Search Our Site
Atheism vs. Theism
"Atheism/Theism" vs. "Science, the Bible, & Creation"
Introduction and Charges
1, Deduction and Induction
2, Question 1
2, Questions 2 and 3
2, Summary and Question 4
3 and 4, Definitions
Acting as Mechanisms, Article 1
Acting as Mechanisms, Article 2
Acting as Mechanisms, Article 3
Razor and Conclusions
2 and 3
Theories, Unsubstantiated Hypotheses 1
Theories, Unsubstantiated Hypotheses 2
Theories, Unsubstantiated Hypotheses 3
Theories, Unsubstantiated Hypotheses 4
Life on Earth Imported from Outer Space
Circle of Reasons
God a White Crow?
Perhaps it might be suggested that the endless series of causes
(infinite regress) could itself function as an eternal cause.
However, such a suggestion is absurd. There are two problems
with suggesting an endless series of causes could act as an
First, to do so would, in fact, be asserting that an infinite
series of insufficient causes functions as a sufficient cause.
This would imply that sufficiency is conveyed by quantity.
Or in other words, if there are enough insufficient causes,
they become sufficient simply by virtue of their quantity.
But quantity has nothing to do with sufficiency where causes
Second, and more importantly, each cause in the endless series
of causes is by definition also acting as an effect (of some
previous cause.) Therefore, in an infinite series of insufficient
causes, what you would really have is an endless series of
effects without ever arriving at a cause sufficient to produce
those effects. Thus, infinite regress, one way or another,
is ultimately a process of procrastinating the problem of
the need for a sufficient (and by definition eternal) cause.
The existence of the universe requires a sufficient cause.
And in general, the existence of a thing (unless it is eternal)
requires the existence of something sufficient to cause that
thing. Therefore, each insufficient cause further demands
the existence of an initial sufficient cause.
To make such a suggestion (of an endless series of insufficient
causes) acknowledges two things. First, it acknowledges the
need for an eternal cause. And second, it acknowledges that
only an eternal cause (a cause extending infinitely back into
time) can be considered a sufficient cause. But, because of
the problems described above, we cannot accept the theory
of an infinite series of causes. Instead, we are left only
with the fact that such a theory would itself corroborate
that an eternal cause is required for a sufficient explanation
of the universe's existence.
Similarly, some might posit that the universe (and/or a series
of preceding causes) actually function in a cyclical (rather
than a linear) string of causation. Thus, one thing causes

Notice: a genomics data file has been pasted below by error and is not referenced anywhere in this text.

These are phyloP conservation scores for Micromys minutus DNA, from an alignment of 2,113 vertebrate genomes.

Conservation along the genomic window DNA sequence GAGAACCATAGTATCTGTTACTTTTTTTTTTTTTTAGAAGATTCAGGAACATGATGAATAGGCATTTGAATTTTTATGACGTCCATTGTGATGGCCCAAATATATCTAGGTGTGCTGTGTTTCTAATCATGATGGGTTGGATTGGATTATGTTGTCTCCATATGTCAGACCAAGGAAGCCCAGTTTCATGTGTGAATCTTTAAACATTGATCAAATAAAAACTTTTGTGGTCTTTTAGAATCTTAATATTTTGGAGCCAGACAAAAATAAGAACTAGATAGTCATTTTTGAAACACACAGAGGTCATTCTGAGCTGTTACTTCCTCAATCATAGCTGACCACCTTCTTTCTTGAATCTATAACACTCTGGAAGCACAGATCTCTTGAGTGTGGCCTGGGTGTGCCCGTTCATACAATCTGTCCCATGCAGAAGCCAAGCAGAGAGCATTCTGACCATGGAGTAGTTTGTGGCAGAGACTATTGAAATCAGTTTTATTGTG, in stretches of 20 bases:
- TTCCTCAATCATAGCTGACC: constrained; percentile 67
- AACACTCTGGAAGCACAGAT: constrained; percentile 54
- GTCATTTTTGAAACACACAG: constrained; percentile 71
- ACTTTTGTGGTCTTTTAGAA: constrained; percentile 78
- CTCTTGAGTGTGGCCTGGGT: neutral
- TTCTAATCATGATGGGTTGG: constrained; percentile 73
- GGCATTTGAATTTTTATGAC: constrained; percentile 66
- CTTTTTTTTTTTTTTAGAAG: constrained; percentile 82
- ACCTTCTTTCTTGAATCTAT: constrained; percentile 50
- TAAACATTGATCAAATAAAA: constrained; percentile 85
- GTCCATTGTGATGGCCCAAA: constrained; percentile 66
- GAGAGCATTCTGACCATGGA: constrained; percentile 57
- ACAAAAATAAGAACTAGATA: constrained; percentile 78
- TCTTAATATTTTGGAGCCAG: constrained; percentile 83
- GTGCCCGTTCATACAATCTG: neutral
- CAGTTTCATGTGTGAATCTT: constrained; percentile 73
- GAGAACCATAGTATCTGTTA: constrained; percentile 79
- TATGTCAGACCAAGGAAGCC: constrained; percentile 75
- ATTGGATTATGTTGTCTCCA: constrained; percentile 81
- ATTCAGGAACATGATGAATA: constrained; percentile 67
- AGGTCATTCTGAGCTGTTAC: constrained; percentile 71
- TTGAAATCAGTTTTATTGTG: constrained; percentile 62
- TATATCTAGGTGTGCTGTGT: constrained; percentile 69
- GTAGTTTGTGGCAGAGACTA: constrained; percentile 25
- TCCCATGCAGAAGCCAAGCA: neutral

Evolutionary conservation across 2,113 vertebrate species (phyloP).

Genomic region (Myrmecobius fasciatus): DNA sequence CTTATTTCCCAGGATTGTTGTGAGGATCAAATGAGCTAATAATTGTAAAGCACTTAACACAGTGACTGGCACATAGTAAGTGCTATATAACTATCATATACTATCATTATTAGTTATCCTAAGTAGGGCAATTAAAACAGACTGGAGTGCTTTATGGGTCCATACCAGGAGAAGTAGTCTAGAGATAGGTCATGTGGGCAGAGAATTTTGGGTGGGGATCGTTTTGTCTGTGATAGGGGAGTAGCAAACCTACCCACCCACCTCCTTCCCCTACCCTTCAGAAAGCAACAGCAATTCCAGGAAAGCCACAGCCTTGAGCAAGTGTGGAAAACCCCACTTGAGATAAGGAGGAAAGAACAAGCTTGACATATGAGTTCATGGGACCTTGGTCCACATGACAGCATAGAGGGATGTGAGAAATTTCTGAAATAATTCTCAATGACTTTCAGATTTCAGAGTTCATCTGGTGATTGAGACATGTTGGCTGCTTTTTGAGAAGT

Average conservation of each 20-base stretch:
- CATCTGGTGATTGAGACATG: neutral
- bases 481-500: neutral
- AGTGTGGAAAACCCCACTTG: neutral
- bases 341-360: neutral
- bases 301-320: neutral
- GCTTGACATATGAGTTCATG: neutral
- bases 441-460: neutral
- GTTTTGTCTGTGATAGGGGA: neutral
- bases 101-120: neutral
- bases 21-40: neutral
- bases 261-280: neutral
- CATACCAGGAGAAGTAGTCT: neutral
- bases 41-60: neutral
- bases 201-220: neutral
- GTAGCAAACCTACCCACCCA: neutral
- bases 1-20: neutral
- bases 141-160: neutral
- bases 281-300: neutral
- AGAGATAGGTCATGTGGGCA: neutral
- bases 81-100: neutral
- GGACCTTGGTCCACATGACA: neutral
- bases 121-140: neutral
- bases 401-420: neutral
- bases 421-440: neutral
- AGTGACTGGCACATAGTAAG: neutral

another, which causes another and so on until the last thing
actually causes the first thing. Such a hypothetical cycle
is logically absurd. In reality it is simply a reformulation
of the notion of self-creation because ultimately in cyclical
causation, one event will have to perform the act of causation
that will in turn, lead to its own causation. Or in other
words, an event will have to perform the act of causing before
that event has itself been caused.
It is a simple fact. If A cannot occur unless B occurs first
and B cannot occur unless A occurs first, then neither A nor
B will ever occur. Why can't A occur? Because B has not yet
occurred. Why hasn't B occurred yet? Because A hasn't yet
occurred. Cyclical causation is not possible. Cyclical causation
is circular reasoning.
And there are two additional points worth making on this topic.
First, an endless cyclical view of causation contradicts the
Big Bang Theory, which states that the universe had a beginning
and did not exist as part of a repeating eternal cycle. So,
for an Atheist to suppose cyclical causation, rather than
a linear causation, would contradict the prominent view held
in modern science, and the Atheist would forfeit any objection
to Theism on the grounds that Theism is not in concert with
at least some aspects of modern scientific views.
Second, the notion of the universe existing eternally as part
of a repeating cycle of causation is outside the boundaries
of what can be empirically tested and it contravenes Occam's
Razor. If the empirical evidence tells us, as modern scientists
claim it does, that the universe began around 10 to 20 billion
years ago, then what evidence tells us that the universe went
through a cycle of expansion and contraction (or any other
cycle) prior to the Big Bang? None, how could we possible
know that? Such a theory is pure speculation. The simplest
explanation is for one Big Bang at a beginning and with no
evidence to suggested prior activity before the Big Bang,
we must reject a cyclical view of the existence of the universe.
To suggest additional expansions and contractions when only
one expansion is necessary to explain the empirical evidence
would violate the scientific rule of Occam's Razor.